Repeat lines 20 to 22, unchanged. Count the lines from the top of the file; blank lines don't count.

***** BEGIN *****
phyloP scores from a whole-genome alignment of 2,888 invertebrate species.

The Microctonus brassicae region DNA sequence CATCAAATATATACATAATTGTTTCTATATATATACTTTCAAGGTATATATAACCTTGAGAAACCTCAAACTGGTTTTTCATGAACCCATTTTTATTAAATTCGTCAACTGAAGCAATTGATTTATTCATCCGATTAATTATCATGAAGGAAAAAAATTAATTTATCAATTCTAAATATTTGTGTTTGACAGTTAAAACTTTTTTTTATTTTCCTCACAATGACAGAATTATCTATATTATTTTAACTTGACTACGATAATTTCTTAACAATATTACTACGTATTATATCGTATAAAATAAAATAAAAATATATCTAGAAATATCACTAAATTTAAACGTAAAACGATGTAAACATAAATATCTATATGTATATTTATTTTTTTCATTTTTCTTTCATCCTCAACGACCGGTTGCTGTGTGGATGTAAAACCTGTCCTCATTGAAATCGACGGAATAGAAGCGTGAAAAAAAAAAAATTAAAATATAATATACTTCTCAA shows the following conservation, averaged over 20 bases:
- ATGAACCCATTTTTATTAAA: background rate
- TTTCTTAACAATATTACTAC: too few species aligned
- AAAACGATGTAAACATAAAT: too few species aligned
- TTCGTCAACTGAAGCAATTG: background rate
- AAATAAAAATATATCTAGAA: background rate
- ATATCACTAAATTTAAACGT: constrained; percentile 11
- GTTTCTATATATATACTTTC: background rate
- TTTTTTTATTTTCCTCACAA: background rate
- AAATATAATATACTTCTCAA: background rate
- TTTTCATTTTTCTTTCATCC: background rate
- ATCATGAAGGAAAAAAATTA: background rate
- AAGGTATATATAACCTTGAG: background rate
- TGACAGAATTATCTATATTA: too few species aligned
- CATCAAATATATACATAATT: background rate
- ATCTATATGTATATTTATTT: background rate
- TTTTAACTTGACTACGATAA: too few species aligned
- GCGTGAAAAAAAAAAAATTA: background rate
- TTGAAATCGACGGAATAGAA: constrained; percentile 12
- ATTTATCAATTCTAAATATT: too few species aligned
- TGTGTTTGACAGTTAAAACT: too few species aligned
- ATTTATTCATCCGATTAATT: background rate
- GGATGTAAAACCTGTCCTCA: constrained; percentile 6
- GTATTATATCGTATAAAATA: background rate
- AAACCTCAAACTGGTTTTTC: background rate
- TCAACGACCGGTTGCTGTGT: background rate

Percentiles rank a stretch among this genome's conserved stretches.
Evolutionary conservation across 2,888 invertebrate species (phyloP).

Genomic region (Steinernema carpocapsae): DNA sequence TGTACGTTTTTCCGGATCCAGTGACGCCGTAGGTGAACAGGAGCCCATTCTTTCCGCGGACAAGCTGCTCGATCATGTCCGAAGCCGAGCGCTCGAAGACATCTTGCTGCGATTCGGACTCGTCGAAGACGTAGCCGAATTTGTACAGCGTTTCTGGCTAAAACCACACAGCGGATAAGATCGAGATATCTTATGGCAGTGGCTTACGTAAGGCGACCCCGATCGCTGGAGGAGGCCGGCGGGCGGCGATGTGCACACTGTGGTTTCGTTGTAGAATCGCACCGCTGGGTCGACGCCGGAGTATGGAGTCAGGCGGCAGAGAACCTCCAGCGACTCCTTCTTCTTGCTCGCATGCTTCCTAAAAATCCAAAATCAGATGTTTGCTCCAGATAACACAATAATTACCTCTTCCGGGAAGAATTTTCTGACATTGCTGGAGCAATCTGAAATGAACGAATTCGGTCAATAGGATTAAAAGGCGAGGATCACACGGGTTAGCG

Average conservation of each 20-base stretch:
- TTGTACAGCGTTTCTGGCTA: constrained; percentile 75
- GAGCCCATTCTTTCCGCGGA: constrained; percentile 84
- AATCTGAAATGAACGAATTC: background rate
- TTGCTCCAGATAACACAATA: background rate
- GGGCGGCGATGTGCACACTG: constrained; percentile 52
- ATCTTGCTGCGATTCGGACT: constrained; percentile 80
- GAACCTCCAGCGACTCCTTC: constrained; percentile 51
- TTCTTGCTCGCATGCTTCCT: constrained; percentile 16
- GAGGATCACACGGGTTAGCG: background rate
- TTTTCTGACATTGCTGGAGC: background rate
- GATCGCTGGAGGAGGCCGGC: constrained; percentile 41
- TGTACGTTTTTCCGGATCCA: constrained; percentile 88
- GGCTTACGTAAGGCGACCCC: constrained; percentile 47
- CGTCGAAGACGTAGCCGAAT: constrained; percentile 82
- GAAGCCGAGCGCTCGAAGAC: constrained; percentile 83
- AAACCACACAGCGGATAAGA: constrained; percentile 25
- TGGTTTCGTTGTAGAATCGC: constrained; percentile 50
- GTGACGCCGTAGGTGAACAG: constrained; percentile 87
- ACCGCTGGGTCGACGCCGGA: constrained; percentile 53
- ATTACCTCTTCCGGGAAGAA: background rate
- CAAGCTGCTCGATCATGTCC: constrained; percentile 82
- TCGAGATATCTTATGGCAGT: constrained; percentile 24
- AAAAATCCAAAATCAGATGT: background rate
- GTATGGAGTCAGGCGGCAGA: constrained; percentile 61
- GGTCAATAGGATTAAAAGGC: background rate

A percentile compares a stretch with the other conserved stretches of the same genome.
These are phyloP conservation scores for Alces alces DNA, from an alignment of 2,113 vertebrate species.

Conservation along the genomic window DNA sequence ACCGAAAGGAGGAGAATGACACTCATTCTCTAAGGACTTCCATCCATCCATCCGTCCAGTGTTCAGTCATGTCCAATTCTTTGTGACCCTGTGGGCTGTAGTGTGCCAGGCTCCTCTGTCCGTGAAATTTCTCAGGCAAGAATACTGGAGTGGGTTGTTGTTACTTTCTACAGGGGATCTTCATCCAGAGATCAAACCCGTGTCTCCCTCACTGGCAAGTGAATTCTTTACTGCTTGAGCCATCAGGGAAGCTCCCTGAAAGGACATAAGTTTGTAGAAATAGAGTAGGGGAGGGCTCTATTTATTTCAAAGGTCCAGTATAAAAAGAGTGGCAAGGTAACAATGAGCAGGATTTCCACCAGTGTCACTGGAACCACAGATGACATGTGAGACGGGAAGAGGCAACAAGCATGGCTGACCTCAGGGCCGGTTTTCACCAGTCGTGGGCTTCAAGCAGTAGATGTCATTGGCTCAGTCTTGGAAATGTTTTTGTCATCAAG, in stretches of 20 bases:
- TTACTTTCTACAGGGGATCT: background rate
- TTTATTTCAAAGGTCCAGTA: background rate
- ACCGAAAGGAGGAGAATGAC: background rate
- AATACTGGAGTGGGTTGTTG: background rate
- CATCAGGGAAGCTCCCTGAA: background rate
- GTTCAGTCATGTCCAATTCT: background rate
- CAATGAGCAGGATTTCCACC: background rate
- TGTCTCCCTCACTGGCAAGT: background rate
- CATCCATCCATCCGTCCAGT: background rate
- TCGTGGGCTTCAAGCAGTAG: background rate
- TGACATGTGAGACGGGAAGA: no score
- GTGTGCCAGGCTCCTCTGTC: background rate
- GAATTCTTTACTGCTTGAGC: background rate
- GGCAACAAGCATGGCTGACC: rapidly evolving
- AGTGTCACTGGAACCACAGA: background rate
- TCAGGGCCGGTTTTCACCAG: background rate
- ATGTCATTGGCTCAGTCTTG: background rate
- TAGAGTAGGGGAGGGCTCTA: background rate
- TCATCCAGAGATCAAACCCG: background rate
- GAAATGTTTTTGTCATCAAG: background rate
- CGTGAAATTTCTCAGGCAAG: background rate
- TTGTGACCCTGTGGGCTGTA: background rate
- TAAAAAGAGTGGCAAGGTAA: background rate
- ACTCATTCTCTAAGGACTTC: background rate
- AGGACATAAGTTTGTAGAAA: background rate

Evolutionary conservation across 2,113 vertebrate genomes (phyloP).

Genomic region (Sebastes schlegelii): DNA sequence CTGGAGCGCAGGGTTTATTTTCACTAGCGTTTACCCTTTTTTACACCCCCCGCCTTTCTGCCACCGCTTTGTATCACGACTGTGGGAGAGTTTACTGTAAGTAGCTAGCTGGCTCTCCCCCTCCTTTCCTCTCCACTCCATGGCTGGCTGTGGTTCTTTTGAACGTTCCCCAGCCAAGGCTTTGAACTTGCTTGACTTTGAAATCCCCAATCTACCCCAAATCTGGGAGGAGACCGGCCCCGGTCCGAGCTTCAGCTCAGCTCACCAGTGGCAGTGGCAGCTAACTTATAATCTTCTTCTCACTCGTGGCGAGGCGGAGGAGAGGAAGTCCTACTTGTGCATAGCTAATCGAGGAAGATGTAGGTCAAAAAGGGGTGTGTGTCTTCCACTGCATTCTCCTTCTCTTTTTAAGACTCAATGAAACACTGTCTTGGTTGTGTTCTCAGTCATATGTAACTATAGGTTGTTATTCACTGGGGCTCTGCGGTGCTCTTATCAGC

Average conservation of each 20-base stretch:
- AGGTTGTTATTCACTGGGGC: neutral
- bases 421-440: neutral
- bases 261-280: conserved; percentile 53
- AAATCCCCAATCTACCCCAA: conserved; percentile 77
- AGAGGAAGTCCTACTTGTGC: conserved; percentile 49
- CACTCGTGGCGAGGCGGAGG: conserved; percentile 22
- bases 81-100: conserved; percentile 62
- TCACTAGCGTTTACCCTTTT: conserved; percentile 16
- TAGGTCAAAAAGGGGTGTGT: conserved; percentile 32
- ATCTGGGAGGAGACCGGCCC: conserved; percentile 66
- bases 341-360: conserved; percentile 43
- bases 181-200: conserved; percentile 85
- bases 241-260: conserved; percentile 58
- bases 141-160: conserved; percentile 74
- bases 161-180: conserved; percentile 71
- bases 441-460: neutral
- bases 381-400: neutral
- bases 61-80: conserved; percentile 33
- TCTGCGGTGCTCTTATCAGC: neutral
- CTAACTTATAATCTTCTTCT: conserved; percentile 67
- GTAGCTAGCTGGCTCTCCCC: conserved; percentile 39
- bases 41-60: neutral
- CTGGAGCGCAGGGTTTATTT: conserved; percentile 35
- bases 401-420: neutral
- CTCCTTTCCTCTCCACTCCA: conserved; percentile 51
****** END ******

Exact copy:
- TTGAAATCGACGGAATAGAA: constrained; percentile 12
- ATTTATCAATTCTAAATATT: too few species aligned
- TGTGTTTGACAGTTAAAACT: too few species aligned